Thinking about his tweed-heart...

Thinking about his tweed-heart...

In a Rule-breaking discussion with me about The Rules, that dearest of dear creatures Seraphic suggested to me that since I was sceptical about them, perhaps I should blog about why.  I instead suggested that, ill-equipped though I may be for such a delicate task, I might try to come up with better courtship advice for men, and this she thought worth a try (or a laugh). 

In an attempt to forestall the perfectly understandable snorts of derision from my readers ( “What the bally-flip does BA know about courting women, eh?  B.A.!”) I offer the observation that past gaffes often bring with them the conciliatory wisdom of hindsight—and moreover, I have recently been rather luckier on the romantic front than any man has a right to hope for.  So there.  And anyway, a chap’s got to blog about something.  [Cry from the cheap-seats: “Oh no he doesn’t!”]

Given the utility of the virtue of modesty to love, life and letters, I propose to begin with but one McRule, but it’s a biggie:

1.  Be Yourself

Hardly original, I grant you, but that just underscores this rule’s importance.  Yes, really.

Being yourself means letting your genuine character be what the world (and the woman whose affections you’d win) sees.  Don’t assume a persona, or conceal essential parts of your own personality or life circumstances, in order better to appeal to woman.  Heaven knows, there are plenty things about the-man-who-is-Benedict-Ambrose which have always seemed unlikely to him to appeal to women, but trying to conceal them has always failed on multiple levels.  Core values, character traits and life-history are things that, after a certain (fairly early) stage in a chap’s life, he is unlikely to change, and dissembling about them carries with it all the usual problems about lies, and is quite literally self-defeating into the bargain.  Even if you manage to pull this shape-changing trick off, you will have won her only by deception and at the cost of your own integrity.  Impersonating someone else (which is effectively what this sort of gambit amounts to) for the sake of gaining the admiration or love of another is not just deceptive—it’s also got a short-to-medium-term chance of success at the very most.  Truly, who can carry that kind of long-term denial of themselves off, without some catastrophic failure at some level or other?  If you would be truly loved by a woman (and there are few more heart-gladdening fates than to be loved by a truly good woman), you must let yourself  be loved.  What availeth it a man if he gain a woman’s love but lose his own soul, eh?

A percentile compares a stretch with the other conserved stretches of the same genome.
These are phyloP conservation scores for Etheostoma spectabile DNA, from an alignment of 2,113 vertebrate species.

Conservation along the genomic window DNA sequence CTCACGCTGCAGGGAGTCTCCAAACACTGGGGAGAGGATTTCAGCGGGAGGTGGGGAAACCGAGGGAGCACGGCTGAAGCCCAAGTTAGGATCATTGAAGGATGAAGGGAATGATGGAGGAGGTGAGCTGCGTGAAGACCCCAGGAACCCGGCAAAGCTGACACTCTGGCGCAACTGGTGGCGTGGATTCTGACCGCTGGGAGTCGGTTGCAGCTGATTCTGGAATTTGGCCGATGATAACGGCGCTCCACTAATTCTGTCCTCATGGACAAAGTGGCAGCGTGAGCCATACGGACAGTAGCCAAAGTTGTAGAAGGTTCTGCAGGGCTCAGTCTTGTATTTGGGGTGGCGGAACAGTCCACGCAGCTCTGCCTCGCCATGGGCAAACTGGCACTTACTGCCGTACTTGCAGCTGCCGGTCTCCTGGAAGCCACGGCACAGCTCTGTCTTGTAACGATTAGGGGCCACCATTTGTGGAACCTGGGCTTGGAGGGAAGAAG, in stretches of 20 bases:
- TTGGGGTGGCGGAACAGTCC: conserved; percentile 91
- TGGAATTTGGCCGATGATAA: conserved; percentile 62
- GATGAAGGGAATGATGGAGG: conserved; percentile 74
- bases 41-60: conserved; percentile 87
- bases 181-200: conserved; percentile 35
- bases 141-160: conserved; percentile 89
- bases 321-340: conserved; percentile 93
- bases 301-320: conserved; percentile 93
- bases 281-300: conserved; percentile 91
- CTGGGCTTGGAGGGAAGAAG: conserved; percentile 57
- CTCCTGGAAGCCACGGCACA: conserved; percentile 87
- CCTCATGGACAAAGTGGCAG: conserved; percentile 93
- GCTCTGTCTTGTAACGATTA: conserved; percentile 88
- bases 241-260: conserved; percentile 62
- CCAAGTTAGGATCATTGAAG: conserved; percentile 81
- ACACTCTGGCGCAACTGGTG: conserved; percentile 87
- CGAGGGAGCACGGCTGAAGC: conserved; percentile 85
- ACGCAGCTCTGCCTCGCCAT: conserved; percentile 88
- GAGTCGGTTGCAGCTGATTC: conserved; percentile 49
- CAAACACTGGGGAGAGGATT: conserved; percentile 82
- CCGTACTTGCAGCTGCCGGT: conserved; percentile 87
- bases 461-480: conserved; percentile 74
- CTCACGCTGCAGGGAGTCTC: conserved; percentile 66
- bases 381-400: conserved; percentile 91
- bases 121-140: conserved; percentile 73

Only, and here’s the rub, be the very best version of yourself that you can possibly muster. That, I think, best celebrates and increases a proper self-respect and respect for the other person.  If there are aspects of your character or life-circumstances that you really ought to be working on anyway—perhaps you’re addicted to filthy literature (the poerty of Pam Ayres, say) or spend too much time on t’internet reading toshy blog-posts about “being yourself”—let the fact that it will make you more worthy of another’s love help you to change them.  And try to make good progress on that before getting too involved with a lovely gal.

Do not, however, use some poor woman to “save” you from yourself—instead, make yourself more deserving of her first.  If your life or character is such a mess that it needs urgently sorting out, try to sort it out without involving “her” in the mess first.  It’s hardly fair to ask someone to be your personal saviour by becoming your (prospective) wife.  Unfair burden altogether, old chap, innit.  If you fail to win her despite the effort of making yourself worthy of her, you have lost only what you could not have kept anyway, and you’ll be all the more ready to woo someone else now you’ve got yourself in Bristol-fashion.

Also, resist the temptation to fall a certain type of women because you know they will not challenge the aspects of yourself that you really know you ought to change.  Don’t date for convenience.  If you do, you not only show her a lack of respect, but let yourself down rather badly into the bargain.  You will also be “settling” for less than you know you need, and you are unlikely to keep a healthy respect for such a woman. 

“Only date women you can truly respect” will be a subsequent McRule, so keep tuned in now, chaps.

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